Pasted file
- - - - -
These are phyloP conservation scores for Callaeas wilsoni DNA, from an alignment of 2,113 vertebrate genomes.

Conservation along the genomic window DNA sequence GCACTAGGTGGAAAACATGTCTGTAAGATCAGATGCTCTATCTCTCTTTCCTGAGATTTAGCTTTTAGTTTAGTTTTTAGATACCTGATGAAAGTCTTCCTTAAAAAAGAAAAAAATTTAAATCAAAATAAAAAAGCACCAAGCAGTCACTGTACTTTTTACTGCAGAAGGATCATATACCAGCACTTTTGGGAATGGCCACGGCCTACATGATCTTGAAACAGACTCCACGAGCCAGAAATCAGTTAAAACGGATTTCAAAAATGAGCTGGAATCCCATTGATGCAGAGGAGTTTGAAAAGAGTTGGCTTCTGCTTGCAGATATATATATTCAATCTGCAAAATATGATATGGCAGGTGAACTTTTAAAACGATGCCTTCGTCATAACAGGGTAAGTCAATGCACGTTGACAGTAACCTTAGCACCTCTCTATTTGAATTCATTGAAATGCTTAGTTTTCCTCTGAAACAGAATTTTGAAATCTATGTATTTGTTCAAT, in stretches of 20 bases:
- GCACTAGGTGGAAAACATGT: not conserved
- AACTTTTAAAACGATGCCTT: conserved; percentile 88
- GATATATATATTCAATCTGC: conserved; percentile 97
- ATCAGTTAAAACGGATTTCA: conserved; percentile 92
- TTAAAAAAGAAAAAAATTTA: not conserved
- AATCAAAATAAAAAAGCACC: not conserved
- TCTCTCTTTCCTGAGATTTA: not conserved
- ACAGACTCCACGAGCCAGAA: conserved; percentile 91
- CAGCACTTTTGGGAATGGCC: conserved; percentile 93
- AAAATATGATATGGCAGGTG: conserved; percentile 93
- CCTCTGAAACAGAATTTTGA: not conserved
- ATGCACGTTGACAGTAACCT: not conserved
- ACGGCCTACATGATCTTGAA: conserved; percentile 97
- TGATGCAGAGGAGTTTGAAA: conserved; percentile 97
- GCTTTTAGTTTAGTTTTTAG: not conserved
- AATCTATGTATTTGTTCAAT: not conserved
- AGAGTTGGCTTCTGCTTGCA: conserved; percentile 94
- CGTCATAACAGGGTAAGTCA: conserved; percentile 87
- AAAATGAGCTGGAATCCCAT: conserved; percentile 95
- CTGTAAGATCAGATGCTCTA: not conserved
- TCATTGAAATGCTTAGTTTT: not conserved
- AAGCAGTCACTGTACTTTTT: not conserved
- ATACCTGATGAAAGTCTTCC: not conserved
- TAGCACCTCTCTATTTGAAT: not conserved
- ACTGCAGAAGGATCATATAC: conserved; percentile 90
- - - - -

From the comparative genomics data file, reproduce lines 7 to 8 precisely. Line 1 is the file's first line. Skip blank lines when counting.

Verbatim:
- TTAAAAAAGAAAAAAATTTA: not conserved
- AATCAAAATAAAAAAGCACC: not conserved